Glasgow Cathedral, also known as St Mungo’s Cathedral, is a stunning medieval building situated in Glasgow, Scotland. It’s a remarkable example of Gothic architecture and has been a symbol of faith and tradition for centuries.

Let’s take a closer look at the history and significance of this magnificent cathedral.

Glasgow Cathedral History

Glasgow Cathedral has a rich and fascinating history that dates back to the 12th century. It’s dedicated to St Mungo, who was a bishop and patron saint of Glasgow. The cathedral was built on the site where St Mungo is said to have founded a religious community in the 6th century.

The cathedral has undergone many changes over the years. It was initially built as a Roman Catholic church but became a Protestant church during the Reformation in the 16th century.

It was later used as a meeting place for the General Assembly of the Church of Scotland. In 1888, the cathedral was restored to its original medieval appearance.

Glasgow Cathedral is not only a place of worship but also a popular tourist attraction. It’s a must-visit destination for those interested in history and architecture. It’s a beautiful example of Gothic architecture and boasts intricate details, stunning stained glass windows, and stunning stonework.

Is Glasgow Cathedral the Oldest Building in Glasgow?

Glasgow Cathedral is one of the oldest buildings in Glasgow. It was built in the 12th century, and its construction continued through the 13th, 14th, and 15th centuries. It’s considered one of the four surviving medieval buildings in Glasgow, along with Provand’s Lordship, the Tollbooth Steeple, and the Tron Kirk.

When Was Glasgow Cathedral Built?

Glasgow Cathedral was built between the 12th and 15th centuries. It’s a remarkable example of Gothic architecture and features intricate stonework and stunning stained glass windows. The cathedral was built as a Roman Catholic church, but it later became a Protestant church during the Reformation in the 16th century.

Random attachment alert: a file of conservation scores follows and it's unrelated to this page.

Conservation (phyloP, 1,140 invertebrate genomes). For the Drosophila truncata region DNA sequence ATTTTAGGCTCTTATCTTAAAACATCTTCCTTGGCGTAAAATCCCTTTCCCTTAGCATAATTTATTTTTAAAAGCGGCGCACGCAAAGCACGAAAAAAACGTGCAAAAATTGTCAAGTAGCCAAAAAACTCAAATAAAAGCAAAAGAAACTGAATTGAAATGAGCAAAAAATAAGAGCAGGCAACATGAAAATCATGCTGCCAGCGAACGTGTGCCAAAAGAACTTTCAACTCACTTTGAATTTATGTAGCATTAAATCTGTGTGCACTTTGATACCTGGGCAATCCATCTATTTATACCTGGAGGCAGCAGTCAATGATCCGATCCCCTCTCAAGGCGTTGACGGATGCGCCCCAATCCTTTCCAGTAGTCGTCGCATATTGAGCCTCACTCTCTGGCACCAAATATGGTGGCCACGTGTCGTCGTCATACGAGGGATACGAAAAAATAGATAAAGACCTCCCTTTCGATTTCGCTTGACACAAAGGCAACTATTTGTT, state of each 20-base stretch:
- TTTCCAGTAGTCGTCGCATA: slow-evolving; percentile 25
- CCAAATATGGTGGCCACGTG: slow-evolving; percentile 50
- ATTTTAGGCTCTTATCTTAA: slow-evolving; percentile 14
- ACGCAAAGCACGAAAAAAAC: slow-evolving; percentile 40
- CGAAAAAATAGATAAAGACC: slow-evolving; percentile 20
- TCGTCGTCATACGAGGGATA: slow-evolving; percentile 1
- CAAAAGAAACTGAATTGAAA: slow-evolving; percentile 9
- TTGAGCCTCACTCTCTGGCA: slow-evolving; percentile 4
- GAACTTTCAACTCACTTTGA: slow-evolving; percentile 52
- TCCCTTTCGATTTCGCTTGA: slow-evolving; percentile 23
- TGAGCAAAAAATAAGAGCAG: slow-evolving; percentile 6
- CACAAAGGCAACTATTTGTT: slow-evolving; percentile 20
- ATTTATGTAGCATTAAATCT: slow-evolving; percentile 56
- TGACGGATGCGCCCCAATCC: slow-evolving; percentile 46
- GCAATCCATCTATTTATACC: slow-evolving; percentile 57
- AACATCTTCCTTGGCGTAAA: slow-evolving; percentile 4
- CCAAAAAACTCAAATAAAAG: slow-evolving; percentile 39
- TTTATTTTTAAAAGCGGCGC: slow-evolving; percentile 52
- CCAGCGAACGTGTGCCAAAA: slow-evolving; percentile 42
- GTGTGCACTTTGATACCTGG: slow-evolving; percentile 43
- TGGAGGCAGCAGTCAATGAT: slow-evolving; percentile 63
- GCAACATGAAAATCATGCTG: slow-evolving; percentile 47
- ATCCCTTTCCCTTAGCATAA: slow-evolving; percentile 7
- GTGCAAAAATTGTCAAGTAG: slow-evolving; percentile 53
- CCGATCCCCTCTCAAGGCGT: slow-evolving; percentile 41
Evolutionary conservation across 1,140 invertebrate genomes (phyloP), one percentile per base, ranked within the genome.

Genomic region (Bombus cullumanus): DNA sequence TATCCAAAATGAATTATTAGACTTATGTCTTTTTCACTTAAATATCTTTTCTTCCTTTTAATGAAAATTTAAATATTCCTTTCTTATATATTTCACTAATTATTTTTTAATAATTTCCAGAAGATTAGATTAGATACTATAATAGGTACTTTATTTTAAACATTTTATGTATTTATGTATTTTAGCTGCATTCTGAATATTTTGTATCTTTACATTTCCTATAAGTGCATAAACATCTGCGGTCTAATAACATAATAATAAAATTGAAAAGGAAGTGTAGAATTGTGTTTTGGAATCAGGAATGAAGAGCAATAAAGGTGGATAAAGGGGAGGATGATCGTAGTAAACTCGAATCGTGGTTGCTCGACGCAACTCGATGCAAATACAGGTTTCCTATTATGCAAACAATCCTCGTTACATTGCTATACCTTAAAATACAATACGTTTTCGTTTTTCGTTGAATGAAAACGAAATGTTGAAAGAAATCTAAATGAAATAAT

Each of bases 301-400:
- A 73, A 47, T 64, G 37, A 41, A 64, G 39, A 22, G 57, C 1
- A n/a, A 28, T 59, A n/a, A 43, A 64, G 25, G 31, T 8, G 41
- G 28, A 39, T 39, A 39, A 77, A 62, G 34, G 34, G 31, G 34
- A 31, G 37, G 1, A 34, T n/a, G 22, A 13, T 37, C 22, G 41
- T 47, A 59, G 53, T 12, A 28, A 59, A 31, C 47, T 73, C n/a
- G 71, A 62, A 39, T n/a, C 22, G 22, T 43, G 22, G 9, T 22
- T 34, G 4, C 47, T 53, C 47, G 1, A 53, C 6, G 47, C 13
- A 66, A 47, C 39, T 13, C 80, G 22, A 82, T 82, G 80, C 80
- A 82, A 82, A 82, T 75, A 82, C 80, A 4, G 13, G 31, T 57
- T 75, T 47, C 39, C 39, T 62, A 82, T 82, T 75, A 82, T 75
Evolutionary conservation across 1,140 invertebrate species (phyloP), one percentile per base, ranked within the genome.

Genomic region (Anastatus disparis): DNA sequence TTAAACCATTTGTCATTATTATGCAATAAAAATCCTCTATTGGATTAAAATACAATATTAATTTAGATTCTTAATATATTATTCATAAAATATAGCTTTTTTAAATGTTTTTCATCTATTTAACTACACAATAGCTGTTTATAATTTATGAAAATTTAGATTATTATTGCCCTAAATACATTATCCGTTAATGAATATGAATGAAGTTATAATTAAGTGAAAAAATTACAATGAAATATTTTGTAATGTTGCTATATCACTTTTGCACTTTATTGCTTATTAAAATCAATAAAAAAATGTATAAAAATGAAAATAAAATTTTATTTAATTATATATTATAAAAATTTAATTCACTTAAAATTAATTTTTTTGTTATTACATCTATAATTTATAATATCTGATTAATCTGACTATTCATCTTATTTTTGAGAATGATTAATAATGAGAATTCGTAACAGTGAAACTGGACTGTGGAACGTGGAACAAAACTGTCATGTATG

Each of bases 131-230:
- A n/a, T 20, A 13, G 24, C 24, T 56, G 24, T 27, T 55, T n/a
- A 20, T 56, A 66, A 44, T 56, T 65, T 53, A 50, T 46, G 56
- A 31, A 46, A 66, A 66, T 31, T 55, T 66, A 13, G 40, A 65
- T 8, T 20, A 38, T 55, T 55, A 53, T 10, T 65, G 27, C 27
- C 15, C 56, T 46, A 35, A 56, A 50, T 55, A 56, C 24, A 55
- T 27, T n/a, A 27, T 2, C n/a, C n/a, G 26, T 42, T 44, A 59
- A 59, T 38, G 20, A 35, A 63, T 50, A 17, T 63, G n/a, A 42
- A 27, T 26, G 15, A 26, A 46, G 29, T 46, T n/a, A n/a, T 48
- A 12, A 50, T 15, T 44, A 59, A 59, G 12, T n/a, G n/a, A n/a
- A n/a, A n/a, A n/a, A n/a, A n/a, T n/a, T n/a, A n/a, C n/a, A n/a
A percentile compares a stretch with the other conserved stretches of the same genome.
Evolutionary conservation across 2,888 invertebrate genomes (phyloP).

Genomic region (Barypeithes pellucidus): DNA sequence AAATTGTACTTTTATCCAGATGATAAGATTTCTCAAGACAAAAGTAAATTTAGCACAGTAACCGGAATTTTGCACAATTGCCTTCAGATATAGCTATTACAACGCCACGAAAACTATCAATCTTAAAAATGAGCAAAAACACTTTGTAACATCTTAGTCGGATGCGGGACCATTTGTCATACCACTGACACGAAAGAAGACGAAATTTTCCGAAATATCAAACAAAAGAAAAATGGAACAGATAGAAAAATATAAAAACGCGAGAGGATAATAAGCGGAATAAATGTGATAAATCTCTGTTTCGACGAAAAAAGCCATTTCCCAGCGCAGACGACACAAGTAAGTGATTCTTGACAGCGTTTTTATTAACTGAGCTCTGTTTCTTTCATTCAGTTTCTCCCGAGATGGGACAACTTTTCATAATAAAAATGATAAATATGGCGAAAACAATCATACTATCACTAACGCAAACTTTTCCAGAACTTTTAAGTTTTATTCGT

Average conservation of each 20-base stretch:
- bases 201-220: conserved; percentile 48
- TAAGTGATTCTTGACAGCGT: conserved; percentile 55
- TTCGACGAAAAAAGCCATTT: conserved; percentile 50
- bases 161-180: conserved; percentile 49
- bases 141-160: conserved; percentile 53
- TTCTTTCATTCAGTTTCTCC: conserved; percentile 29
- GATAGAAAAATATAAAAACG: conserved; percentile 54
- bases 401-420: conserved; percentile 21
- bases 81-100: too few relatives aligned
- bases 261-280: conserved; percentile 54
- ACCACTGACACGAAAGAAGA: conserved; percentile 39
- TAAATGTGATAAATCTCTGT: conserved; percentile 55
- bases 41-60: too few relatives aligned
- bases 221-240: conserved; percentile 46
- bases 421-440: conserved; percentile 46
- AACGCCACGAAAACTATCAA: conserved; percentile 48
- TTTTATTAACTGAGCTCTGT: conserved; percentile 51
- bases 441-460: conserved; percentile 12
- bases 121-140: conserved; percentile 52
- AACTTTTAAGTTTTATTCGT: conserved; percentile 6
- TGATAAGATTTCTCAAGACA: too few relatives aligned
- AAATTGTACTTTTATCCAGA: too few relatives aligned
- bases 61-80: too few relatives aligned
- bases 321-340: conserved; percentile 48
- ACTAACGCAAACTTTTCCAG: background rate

Four Surviving Medieval Buildings in Glasgow

As mentioned earlier, Glasgow Cathedral is one of the four surviving medieval buildings in Glasgow. The others are Provand’s Lordship, which is the oldest house in Glasgow, the Tollbooth Steeple, and the Tron Kirk. These buildings are significant landmarks in Glasgow and provide insight into the city’s rich history.

St Mungo, St Kentigern, and St Andrew

St Mungo, also known as Saint Kentigern, is the patron saint of Glasgow. He is said to have founded a religious community on the site where Glasgow Cathedral now stands in the 6th century. St Mungo’s remains are said to be buried in the cathedral’s crypt.

St Kentigern was a bishop and missionary who played a significant role in the spread of Christianity in Scotland. St Andrew, the patron saint of Scotland, is also commemorated in Glasgow Cathedral. The cathedral’s stunning stained glass windows depict scenes from the lives of these saints.

Lower Church and Cathedral Square

Glasgow Cathedral is divided into two parts: the upper church and the lower church. The lower church is where St Mungo’s tomb is located, and it’s a stunning example of Romanesque architecture. It’s also home to the Cathedral Museum, which displays artefacts related to the cathedral’s history.

Cathedral Square is the area around Glasgow Cathedral, and it’s a popular gathering place for locals and tourists alike. It’s a bustling area with cafes, restaurants, and shops, and it’s a great place to take in the stunning architecture of the cathedral and surrounding buildings.

Historic Scotland

Glasgow Cathedral is managed by Historic Scotland, an executive agency of the Scottish Government responsible for safeguarding the country’s historic environment.

Historic Scotland manages over 300 historic sites and buildings in Scotland, including castles, abbeys, and museums.

Is Glasgow Catholic or Protestant?

Glasgow is a city with a rich religious history, and both Catholicism and Protestantism have played significant roles in the city’s development. Glasgow Cathedral was originally built as a Roman Catholic church, but it became a Protestant church during the Reformation in the 16th century. Today, Glasgow is a diverse and multicultural city, with many different religions and beliefs represented.